At the end of the set, the musicians came to the end of the stage to a roaring applause and a standing ovation. I was so wrapped up in the fact that it was over that I forgot that there would be an encore and got very sad yet invigorated about what I had just witnessed.
After only a few seconds of clapping, the super group came out to end the night with Clarke’s fun clap-along jam tune “School Days”. Gambale is absolutely wonderful and he displayed a sweep-picking like no one I have ever seen. Ponty unleashed flurries of notes before sparring and holding his own with Clarke, proving once more that they belong in the Return To Forever family.
The Meet and Greet
After the show, I met my friend by the backstage door and was let into the private meet and greet backstage. This wasn’t the Meet and Greet that VIP paid a couple hundred bucks for…nope. This was a PRE-PRIVATE Meet and Greet.
It was there that myself and 20 other people got up close and personal with these amazing musicians. Again, I was asked how I had come to fall for this style of music. It blew their minds as the room was full of die hard male fans and their clueless wives. I was lost with my jaw on the ground, I was shocked, I was speechless and couldn’t quite form words at times but I was the happiest I had ever been meeting a group.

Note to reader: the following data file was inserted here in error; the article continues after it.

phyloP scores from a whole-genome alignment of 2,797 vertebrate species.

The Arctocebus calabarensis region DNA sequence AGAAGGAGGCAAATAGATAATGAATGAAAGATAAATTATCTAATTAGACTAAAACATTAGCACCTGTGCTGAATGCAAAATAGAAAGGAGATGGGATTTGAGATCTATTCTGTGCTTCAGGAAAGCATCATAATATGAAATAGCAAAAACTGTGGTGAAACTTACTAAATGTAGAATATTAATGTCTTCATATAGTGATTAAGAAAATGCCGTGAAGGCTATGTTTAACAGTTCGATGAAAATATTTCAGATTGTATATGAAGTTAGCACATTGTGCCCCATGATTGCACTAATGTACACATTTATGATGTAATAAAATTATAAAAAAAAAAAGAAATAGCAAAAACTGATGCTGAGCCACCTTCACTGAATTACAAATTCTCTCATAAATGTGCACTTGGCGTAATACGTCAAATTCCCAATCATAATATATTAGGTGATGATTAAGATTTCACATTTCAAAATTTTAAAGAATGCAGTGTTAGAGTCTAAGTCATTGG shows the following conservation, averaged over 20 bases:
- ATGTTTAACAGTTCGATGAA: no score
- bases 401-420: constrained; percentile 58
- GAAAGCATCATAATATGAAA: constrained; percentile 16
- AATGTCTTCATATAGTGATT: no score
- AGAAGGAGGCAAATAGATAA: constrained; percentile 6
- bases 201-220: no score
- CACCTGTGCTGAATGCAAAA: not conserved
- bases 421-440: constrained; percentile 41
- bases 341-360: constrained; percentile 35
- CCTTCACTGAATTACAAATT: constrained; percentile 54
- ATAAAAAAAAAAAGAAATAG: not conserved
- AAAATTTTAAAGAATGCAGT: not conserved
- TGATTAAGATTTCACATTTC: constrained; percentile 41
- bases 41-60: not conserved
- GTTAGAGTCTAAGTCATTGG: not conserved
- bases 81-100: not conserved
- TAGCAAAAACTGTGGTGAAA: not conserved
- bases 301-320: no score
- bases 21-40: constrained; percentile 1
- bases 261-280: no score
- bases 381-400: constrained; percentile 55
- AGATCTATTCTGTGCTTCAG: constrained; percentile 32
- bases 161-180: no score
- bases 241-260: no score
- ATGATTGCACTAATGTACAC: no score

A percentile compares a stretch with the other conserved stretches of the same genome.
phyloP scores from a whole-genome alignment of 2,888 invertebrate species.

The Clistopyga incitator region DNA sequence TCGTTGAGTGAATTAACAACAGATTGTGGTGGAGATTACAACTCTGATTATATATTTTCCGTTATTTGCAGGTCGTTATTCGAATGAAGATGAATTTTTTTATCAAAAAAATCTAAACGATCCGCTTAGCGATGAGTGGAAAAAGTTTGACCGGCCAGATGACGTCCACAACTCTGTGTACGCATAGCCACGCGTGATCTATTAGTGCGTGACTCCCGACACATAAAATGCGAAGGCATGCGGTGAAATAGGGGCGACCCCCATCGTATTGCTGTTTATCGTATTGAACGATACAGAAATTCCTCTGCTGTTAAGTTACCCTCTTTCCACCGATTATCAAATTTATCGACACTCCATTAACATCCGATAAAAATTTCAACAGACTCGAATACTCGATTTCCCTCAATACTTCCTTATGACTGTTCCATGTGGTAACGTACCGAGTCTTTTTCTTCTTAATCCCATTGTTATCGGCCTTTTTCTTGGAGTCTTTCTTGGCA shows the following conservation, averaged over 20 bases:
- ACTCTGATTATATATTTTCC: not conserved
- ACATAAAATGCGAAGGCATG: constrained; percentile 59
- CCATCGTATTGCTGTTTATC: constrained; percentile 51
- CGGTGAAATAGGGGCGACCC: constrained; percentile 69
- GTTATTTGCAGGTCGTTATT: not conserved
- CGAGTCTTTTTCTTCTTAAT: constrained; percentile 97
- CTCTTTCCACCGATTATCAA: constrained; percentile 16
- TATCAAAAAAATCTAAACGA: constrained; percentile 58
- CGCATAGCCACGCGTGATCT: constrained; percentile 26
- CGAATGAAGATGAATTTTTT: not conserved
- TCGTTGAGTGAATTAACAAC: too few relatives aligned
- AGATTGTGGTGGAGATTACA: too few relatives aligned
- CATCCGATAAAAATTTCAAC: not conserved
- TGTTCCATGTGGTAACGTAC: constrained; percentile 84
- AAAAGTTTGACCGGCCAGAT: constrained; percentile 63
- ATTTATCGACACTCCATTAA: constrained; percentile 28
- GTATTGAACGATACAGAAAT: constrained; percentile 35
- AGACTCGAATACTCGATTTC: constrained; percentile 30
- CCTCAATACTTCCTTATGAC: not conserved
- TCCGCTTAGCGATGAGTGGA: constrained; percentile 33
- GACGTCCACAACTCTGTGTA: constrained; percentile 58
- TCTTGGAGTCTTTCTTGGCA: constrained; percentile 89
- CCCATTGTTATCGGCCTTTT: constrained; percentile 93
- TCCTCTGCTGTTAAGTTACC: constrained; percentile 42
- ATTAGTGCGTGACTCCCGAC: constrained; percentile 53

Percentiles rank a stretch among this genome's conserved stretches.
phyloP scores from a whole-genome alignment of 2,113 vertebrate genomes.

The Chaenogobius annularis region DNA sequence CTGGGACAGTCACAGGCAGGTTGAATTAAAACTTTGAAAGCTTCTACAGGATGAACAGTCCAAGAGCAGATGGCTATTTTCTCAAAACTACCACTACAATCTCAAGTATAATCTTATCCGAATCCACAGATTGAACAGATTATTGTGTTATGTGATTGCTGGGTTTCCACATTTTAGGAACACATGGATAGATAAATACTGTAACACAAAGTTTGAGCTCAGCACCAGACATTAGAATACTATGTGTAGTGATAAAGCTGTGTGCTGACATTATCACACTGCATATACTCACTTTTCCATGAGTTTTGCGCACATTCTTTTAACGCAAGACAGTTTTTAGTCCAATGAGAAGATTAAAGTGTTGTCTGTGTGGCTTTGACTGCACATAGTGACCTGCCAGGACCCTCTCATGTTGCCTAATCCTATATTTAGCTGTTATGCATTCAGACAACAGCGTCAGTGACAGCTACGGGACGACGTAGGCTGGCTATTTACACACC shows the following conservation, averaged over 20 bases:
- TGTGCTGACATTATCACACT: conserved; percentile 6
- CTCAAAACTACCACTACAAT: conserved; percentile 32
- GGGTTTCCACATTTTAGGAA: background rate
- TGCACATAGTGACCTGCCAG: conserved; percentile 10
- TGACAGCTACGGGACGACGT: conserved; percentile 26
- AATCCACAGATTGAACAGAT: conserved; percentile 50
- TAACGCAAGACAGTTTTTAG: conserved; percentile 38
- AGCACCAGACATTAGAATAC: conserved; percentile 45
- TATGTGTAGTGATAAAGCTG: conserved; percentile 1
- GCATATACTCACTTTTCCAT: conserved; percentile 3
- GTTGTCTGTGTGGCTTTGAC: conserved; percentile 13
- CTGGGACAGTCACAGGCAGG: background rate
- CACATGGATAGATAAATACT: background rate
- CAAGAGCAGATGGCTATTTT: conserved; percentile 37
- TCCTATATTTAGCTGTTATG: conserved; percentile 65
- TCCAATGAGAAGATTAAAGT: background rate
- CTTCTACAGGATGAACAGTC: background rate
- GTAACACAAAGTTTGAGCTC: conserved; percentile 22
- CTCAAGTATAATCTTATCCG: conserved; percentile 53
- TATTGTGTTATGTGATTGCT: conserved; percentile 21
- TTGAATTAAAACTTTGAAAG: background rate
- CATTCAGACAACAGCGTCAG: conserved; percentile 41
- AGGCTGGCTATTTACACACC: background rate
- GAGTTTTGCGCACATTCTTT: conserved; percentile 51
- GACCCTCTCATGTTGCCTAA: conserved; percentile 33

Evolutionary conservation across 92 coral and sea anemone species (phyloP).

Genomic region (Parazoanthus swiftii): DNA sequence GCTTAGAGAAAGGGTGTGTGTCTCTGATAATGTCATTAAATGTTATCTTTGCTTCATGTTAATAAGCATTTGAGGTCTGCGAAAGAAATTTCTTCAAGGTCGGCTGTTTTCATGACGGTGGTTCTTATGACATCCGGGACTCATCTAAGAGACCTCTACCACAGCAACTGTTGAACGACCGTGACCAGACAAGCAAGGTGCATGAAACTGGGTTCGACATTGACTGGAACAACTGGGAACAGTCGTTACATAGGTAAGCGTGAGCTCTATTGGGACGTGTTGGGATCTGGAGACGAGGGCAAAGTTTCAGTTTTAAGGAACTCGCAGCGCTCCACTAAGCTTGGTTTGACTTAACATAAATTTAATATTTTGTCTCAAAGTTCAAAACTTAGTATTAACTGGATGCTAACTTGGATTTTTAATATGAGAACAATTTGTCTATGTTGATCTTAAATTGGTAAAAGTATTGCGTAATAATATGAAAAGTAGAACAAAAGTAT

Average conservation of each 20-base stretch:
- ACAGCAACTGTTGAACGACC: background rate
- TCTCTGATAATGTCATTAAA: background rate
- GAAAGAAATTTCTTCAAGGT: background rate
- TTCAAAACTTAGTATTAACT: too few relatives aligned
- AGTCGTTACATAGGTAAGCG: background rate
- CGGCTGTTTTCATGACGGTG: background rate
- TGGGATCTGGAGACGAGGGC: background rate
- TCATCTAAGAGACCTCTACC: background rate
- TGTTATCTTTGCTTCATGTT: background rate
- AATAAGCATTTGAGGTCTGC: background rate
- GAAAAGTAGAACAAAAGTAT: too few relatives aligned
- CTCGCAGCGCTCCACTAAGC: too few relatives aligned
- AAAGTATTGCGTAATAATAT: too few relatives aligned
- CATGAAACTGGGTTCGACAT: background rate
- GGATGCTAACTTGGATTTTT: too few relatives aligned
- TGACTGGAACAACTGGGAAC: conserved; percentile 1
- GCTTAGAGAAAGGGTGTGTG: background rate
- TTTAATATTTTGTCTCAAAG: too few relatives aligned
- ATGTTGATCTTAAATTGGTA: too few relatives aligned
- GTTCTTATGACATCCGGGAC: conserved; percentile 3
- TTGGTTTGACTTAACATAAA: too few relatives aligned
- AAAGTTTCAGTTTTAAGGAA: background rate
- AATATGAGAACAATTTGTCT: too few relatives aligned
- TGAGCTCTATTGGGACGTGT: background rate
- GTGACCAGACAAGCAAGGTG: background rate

I watched the grown men around me shaking and just melting in front of their idols in music. Ponty was quite and seemed shy but I was able to get a smile out of him as we spoke of his time with Frank Zappa and Weather Report.
Frank and I connected on our colorful clothing while Chick Corea’s wife and I bonded over the diet that has helped her loose 90 pounds while Chick has lost 70. The entire shown I had wondered why he looked so frail.
Stanley and I spoke about the various experiences I have had with my favorite bass players this year and how meeting him was just the icing on the cake. Having danced on stage with Larry Graham and getting a giant hug from Bootsy Collins in Switzerland, having spent a few minutes enjoying Marcus Miller and now this. The meetings of my bass heroes would be complete if only Les Claypool would have dinner with me!
** Editor’s Note: Please excuse the poor quality of the pictures. I never saw a single professional camera in the venue either night. As well, Chick Corea’s professional photographer even had his finger shaken at him when trying to sneak a few pictures. The Beacon is crazy about it so I was forced to use my Droid phone.
Also, I’d like to specially thank Andy Kahan for giving me the opportunity to experience this epic adventure and allow me to help bridge the gap in music.